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Friday, 28 October 2016

School Holiday Project 44 - Finger-painting A Bunny & Building Confidence.

Today's blog is entirely aimed at the younger kids. It is essential that they learn the consistency of the paint they work with and develop the fine motor skills involved in finger-painting. I show how to draw a very simple bunny step by step so that the kids can draw their own bunnies. Then we dip our fingers in some Dala Craft Paint and set to work. Do make a point of allowing the kids to figure out for themselves how they want to paint their bunnies. It builds their confidence when you show trust in their decision-making abilities.

Start with a smallish circle towards the side of the paper. This will be the head.

Now draw a large oval attached to the smaller circle to form the body.

A tiny oval at the back represents the tail.

Two ovals at the bottom form the feet.

Two upside down tears form the ears. My niece also insisted we draw some flowers. Keep these simple. I am still only working with round shapes.

Draw an oval for the nose and a circle for the eye.

Some scallops at the bottom will remind us to paint grass.

I love Dala Craft Paint for these type of projects as it has brilliant colours.

Dip your finger in the paint and scrape off the excess paint.

Dab the finger to the paper, lifting away quickly. You can make quite a few dabs at the paper before having to load the finger with more paint. Leave white spaces in between. It is important to teach kids to use the white of the paper to create different tonal values.

Concentrate on one space at a time and fill it.

My niece found the large space a little daunting and left wide open spaces. I did not prompt her to fill it any further as it was clear she had a good idea of what she wanted to do with her painting. If a child seems to be faltering in making decisions, feel free to step in with 2 or 3 suggestions. Refrain from becoming prescriptive. Children need to learn to make decisions and to trust their ability to do so. Praise the decisions they do make!

It soon became clear that my niece's interpretation of the picture was widely different from my own.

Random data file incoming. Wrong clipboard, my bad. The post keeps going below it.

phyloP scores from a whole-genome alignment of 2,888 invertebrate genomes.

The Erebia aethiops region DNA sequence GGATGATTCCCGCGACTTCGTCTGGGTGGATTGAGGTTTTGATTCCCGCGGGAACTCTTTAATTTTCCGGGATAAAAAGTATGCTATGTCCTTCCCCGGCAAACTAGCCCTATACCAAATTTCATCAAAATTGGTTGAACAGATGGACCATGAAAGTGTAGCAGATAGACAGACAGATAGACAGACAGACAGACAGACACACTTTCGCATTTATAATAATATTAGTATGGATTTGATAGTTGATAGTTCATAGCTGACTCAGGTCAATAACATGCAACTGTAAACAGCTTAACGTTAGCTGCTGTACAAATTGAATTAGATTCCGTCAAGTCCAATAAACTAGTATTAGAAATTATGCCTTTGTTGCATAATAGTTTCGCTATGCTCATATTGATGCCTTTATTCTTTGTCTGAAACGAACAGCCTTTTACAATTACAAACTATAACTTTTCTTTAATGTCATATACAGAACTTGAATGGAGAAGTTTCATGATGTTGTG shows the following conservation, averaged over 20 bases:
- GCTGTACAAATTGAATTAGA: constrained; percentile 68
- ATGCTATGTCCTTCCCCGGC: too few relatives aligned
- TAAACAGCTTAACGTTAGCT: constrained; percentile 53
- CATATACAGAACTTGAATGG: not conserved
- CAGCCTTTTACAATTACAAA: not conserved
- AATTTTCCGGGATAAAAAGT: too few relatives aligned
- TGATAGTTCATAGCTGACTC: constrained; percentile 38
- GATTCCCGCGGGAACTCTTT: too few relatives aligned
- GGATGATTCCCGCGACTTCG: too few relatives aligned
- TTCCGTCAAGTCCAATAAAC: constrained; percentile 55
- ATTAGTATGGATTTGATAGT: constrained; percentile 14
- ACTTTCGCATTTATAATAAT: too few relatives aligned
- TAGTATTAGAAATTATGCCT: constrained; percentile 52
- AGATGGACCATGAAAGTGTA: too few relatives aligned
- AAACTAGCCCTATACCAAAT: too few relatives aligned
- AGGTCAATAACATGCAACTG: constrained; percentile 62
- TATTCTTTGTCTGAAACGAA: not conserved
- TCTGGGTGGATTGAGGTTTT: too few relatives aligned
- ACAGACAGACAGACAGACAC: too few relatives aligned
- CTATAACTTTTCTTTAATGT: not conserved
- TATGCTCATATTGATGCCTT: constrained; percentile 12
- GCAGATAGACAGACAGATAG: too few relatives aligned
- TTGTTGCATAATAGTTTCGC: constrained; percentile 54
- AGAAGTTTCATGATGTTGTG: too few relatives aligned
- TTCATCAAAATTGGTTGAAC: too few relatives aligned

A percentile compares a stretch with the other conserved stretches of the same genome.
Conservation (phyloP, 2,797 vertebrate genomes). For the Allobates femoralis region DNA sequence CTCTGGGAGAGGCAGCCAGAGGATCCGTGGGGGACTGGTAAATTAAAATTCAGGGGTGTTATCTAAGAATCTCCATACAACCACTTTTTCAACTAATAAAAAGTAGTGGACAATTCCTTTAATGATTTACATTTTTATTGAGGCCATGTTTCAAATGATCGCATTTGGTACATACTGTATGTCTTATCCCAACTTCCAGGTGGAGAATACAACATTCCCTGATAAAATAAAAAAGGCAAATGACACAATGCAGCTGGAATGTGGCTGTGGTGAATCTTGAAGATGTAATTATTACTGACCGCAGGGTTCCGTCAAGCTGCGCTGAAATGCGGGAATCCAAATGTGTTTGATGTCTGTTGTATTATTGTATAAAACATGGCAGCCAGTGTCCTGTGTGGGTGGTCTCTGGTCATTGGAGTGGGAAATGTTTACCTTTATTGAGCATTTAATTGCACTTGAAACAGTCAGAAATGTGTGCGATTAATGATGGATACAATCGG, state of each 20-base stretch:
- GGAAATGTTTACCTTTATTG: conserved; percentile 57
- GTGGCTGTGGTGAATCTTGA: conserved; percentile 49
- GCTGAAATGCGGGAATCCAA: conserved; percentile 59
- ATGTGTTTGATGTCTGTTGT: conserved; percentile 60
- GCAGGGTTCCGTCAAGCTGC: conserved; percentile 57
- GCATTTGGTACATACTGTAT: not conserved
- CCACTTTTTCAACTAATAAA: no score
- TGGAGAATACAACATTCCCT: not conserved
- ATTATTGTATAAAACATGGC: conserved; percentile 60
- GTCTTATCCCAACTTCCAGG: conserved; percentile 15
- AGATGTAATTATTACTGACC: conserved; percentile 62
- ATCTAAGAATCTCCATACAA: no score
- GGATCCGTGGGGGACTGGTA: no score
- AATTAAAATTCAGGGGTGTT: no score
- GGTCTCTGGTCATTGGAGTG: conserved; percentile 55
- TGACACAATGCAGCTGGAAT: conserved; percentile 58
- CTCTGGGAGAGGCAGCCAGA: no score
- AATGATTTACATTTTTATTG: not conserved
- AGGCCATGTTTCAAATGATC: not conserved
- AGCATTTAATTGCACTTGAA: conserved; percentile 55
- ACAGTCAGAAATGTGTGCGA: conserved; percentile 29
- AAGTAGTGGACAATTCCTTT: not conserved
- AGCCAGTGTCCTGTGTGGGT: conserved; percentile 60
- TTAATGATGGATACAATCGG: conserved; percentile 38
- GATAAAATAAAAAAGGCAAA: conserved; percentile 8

Here is my interpretation. You will note that she followed my lead in her choice of colours up to a point, before venturing off in her own direction.

When painting the stems of the flowers, I dragged the paint with my finger. This is yet another technique for kids to play with.

I also wanted to move away from predictable colours to encourage more creativity. That is why I opted to paint blue flowers.

Once I saw that my niece was comfortable with choosing her own colours, I introduced the concept of mixing colours visually, if not actually mixing the paint. I did not talk about this, but taught only by example, as if it was the most natural thing in the world to do and needed no discussion. Kids are quick to pick up new ideas and we don't always need to throw so many words at them. (Although all children are different and learning is different for different children. Be sensitive to the needs of your own child).

We stuck on some plastic eyes for interest sake, although painting them is a very acceptable option of you don't have plastic eyes in your craft room.

I explained why it was important to wait for the paint to dry before using markers/koki's on the painting and then we drew whiskers in once the paint was dry. (The felt tips of the pens clog up with wet paint).

My completed painting. It looks as if it was done by a child. This is as it should be. Crafting with kids is intended to build their confidence, not to discourage them by outperforming them.

Some more images of my niece's art.

A very proud lady who takes pride in a picture that testifies to her own ideas and decisions.

Marietjie Uys (Miekie) is a published author. You can buy the books here:
You can purchase Designs By Miekie 1 here.
Jy kan Kom Ons Teken en Verf Tuinstories hier koop.
Jy kan Kom Ons Kleur Tuinstories In hier koop.
Jy kan Tuinstories hier koop.
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Remember to keep nurturing your TALENT for making PRETTY things.
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